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COSI Talk: The Misrepresentation of Juneteenth

A COSI talk on the misrepresentation of Juneteenth, the widely known date of June 19, was held via Zoom on May 27. The talk featured Carl Mack, former president of Seattle King County NAACP and former executive director of the National Society of Black Engineers. Mack emphasized the importance of learning our correct history.

Mack dove into the topic of conversation quickly, explaining how the majority of people, including government officials, mistake Juneteenth as the day chattel slavery was abolished in the US. He listed the 49 states that have approved June 19 as a paid or legal state holiday so far (South Dakota is the only holdout state).  He emphasized that he had no problem with celebrating Juneteenth as long as it was celebrated with the correct reason and history in mind. 

Mack used the proposed legislation from Washington state as an example of how widely misrepresented Juneteenth is. In said legislation, it stated that it “intends to designate Juneteenth as a state legal holiday to celebrate the end of chattel slavery.” Mack informed us that other states have used similar language to describe Juneteenth as a holiday. He provided another example from Virginia state where the governor, Ralph Northam, stated, “It mattered then because it marked the end of slavery in this country.” 

Mack emphasized the lack of scholarship among the people and even among government officials. He explained how Juneteenth came to be because despite the fact that Abraham Lincoln’s Emancipation Proclamation was issued more than two years earlier on January 1, 1863, the order was not received in Galveston, Texas due to the lack of Union troops in the state.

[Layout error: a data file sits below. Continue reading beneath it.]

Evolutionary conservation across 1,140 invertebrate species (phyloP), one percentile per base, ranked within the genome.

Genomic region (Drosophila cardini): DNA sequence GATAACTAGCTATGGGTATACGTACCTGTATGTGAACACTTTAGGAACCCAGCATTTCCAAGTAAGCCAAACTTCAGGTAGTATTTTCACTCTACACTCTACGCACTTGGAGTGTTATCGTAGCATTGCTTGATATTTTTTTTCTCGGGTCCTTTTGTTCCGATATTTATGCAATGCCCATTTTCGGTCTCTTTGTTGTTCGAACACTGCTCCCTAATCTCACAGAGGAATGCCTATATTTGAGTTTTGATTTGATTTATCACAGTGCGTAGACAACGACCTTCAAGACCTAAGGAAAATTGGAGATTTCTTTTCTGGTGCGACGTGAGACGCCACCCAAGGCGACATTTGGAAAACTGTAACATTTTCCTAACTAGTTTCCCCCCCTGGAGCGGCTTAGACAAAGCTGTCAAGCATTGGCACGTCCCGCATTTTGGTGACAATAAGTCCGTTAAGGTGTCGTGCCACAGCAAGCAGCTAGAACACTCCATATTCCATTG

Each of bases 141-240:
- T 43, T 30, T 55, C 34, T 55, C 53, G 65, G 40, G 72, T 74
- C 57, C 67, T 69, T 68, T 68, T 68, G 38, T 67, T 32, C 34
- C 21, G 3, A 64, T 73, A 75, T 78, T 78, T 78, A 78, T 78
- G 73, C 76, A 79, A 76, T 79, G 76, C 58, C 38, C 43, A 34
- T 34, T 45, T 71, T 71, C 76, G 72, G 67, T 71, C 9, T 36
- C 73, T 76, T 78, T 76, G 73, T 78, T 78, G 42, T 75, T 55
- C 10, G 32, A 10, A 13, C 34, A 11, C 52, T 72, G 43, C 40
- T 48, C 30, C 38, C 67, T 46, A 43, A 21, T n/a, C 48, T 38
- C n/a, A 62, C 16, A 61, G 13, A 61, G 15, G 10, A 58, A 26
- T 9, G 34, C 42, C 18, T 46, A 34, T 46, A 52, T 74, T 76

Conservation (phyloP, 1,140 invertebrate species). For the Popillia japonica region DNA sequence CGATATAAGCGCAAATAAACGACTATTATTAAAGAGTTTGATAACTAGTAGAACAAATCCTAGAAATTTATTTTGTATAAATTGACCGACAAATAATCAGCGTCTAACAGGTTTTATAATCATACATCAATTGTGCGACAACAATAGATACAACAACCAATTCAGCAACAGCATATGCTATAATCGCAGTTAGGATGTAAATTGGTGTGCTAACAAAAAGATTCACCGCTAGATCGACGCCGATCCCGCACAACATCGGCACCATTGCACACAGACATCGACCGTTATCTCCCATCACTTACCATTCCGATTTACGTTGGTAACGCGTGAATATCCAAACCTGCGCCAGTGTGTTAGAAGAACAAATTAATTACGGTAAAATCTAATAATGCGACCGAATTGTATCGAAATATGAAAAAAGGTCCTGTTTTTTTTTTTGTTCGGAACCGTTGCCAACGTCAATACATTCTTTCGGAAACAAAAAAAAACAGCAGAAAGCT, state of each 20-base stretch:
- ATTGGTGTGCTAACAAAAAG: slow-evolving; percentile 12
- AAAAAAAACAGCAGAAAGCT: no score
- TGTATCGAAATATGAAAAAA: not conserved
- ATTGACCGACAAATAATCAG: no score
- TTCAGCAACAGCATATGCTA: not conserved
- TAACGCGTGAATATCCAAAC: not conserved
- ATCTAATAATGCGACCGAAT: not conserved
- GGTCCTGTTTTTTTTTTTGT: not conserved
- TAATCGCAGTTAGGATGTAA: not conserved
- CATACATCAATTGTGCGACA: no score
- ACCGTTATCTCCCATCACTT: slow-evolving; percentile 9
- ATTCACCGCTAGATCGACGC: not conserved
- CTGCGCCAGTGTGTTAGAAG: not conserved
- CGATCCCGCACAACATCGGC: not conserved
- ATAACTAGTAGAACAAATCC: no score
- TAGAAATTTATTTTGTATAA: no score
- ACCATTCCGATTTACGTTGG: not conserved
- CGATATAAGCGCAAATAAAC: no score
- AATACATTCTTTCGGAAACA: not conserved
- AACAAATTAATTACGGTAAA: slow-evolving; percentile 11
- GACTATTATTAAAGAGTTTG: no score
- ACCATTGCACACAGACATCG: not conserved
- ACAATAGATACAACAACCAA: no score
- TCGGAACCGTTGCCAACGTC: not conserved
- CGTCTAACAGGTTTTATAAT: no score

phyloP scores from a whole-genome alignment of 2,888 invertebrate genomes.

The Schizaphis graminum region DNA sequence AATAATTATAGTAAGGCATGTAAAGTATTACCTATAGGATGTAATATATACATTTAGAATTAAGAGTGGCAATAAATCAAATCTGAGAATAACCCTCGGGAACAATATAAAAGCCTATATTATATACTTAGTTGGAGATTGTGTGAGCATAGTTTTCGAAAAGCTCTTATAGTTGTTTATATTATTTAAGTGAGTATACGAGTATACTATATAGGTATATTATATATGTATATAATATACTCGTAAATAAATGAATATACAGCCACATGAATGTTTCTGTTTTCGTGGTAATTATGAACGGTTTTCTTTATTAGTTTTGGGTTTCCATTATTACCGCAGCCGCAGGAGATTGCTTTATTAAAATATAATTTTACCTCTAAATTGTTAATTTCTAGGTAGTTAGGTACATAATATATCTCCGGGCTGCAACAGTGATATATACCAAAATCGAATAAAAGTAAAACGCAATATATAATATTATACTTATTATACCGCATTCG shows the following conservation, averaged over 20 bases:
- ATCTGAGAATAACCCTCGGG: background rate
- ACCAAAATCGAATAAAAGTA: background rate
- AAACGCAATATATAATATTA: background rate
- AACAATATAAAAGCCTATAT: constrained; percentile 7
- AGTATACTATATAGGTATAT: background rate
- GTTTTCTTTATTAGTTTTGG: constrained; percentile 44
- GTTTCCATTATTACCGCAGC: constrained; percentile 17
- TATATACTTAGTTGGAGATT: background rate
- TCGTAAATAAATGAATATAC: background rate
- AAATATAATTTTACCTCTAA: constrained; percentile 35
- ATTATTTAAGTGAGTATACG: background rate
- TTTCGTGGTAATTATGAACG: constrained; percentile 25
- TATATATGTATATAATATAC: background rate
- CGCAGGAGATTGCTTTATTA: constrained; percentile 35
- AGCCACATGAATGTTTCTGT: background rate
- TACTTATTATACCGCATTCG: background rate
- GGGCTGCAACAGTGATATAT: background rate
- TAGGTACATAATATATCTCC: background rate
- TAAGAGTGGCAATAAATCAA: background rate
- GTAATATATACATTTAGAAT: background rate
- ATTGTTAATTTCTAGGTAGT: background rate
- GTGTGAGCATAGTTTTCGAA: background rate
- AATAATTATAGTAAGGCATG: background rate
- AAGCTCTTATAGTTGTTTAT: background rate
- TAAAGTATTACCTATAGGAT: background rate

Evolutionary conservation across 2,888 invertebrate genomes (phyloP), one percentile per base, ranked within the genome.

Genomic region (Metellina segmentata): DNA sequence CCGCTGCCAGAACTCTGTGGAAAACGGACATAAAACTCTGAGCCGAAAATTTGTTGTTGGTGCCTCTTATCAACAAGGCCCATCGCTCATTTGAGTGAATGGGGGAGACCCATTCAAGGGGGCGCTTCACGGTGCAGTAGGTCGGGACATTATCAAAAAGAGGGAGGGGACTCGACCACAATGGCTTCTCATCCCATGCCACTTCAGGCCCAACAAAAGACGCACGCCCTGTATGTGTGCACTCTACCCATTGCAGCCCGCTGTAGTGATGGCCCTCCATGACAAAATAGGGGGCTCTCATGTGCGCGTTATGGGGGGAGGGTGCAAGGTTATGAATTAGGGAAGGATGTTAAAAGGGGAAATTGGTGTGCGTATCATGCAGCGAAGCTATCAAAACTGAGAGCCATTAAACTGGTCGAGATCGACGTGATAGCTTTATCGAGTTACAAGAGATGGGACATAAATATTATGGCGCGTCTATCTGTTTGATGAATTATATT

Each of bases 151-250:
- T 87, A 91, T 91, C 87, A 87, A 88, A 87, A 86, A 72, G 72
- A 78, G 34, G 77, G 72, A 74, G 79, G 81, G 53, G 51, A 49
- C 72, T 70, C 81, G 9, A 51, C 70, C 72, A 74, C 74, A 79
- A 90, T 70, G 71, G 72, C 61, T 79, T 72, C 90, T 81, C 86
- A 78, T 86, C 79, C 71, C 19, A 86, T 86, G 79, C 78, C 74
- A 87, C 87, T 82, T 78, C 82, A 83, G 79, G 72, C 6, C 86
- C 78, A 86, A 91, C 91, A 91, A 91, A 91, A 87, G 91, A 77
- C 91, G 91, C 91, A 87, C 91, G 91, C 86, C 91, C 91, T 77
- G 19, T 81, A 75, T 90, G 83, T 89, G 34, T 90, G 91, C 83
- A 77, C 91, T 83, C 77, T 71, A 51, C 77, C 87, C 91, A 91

He went on to explain how an amendment becomes an amendment. He clarified that Georgia was the 27th state to ratify the proposal, which became the 13th Amendment on December 6, 1865 and ended chattel slavery. This obviously means that slavery did not end on June 19 that year. In the six months leading up to the creation of this amendment, there were still 225,000 slaves in Kentucky and Delaware. 

He then showed us what 225,000 people look like with a picture of the 1963 March on Washington

Mack then emphasized that it would not have mattered for the slaves in Galveston, Texas if the slave owners got word of the proclamation that day. This was because Texas had already been a part of the Confederacy. Eleven states, South Carolina, Mississippi, Florida, Alabama, Georgia, Louisiana, Texas, Virginia, Arkansas, Tennessee, and North Carolina banded together to form their own nation. “They elected their own president and wrote their own constitution”, Mack said. “They would not have listened to Lincoln.”

Mack concluded the talk by reiterating that June 19 is not the day the last slaves in the US were freed. “I understand ignorance,” he said. “But there’s ignorance and there’s stupidity.” He encouraged the participants to share this valuable information with others. “Truth matters and Black lives matter,” Mack said. “These 225,000 souls matter.”

Mack mentioned Carl Livingston and thanked him for listening to him and accepting the true history. “We can celebrate it as long as we celebrate it truthfully,” Livingston said. The discussion ended with Mack and Livingston sharing a wholesome moment of gratitude towards one another. Mack then wrapped up the talk and wished everyone a good day.


Alex Su

Alex Su is a Biochemistry student and a staff writer at the Collegian. Harboring a passionate love for fiction, she enjoys writing prose as much as reading books. She’s fascinated by the complexity of living things and aims to work in the medical field. She likes writing for the Collegian as much as bullet journaling, drawing, and eating.

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